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Florida's DeSantis declares state of emergency as tropical storm looms

There is a 70% likelihood of the system becoming a tropical storm by Monday and a 90% overall chance.
Florida's DeSantis declares state of emergency as tropical storm looms
Posted at 1:15 PM, Aug 26, 2023

A potential tropical storm forming in the Gulf of Mexico has prompted Governor Ron DeSantis to declare a state of emergency for much of Florida on Saturday.

The state of emergency encompasses 33 counties along Florida's Gulf Coast (Florida has a total of 67 counties), ranging from Fort Myers in the southwest to Panama City in the Panhandle.

This preemptive measure allows the state's emergency management department to get ready, and the governor has urged Gulf Coast residents to do the same.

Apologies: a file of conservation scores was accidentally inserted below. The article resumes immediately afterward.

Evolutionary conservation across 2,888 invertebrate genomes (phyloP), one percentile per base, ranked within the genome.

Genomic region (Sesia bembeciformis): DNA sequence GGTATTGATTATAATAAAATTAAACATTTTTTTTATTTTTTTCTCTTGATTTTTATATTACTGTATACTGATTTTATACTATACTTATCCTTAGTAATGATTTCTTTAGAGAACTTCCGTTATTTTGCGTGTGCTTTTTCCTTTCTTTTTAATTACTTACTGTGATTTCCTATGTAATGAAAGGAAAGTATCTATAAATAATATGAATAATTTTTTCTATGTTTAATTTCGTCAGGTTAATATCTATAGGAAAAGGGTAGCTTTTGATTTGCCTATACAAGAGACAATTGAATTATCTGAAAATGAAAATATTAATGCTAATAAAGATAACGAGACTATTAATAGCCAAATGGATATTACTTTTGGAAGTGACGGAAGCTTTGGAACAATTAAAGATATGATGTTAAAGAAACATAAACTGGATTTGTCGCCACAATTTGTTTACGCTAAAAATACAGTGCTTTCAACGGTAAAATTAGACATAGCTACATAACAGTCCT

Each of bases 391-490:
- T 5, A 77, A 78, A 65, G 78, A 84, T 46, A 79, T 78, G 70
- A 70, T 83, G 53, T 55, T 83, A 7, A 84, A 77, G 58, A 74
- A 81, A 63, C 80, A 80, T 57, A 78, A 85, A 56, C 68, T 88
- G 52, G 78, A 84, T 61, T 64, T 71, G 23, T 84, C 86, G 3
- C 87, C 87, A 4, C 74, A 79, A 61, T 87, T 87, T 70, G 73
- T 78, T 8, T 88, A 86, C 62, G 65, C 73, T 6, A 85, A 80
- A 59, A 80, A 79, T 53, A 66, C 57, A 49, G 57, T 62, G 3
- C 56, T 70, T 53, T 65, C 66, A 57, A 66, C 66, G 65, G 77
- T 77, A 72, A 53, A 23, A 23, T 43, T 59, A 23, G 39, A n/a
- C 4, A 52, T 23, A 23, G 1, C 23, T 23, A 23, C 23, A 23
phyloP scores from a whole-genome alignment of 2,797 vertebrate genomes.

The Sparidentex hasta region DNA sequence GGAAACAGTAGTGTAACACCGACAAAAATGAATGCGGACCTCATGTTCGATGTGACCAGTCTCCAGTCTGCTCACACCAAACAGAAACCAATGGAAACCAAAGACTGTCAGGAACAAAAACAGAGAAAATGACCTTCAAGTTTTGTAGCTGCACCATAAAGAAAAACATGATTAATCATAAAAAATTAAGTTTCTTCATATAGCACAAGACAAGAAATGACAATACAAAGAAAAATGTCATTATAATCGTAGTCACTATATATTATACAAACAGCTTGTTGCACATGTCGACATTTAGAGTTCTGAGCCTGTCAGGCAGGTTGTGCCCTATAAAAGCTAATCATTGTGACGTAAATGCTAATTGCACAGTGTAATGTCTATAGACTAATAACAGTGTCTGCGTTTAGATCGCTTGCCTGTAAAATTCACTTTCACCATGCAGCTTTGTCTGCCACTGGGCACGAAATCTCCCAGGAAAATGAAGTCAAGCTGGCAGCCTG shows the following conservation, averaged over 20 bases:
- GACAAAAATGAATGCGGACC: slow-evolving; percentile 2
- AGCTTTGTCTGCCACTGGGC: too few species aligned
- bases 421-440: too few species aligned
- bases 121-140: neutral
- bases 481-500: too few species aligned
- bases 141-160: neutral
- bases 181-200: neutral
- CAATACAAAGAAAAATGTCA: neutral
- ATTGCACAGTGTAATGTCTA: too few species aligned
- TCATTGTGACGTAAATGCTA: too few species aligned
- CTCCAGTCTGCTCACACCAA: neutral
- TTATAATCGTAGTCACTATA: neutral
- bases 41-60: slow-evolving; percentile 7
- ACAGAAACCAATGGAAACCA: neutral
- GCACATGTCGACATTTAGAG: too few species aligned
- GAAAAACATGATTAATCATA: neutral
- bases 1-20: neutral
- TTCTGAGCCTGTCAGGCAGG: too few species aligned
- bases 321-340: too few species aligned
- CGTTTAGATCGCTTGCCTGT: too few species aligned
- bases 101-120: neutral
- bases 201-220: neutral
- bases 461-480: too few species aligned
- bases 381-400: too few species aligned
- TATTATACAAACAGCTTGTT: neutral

"I signed an Executive Order issuing a state of emergency out of an abundance of caution to ensure that the Florida Division of Emergency Management can begin staging resources and Floridians have plenty of time to prepare their families for a storm next week," DeSantis said. "I encourage Floridians to have a plan in place and ensure that their hurricane supply kit is stocked."

The National Hurricane Center released a forecast on Saturday afternoon indicating that the storm is projected to bring substantial rainfall to the Yucatan Peninsula and western Cuba. Subsequently, winds are anticipated to guide it towards Florida, with a 70% likelihood of the system becoming a tropical storm by Monday and a 90% overall chance. If it develops, it will be named Tropical Storm Idalia.

There is no clear indication yet of the storm's precise path or if it could reach hurricane strength.


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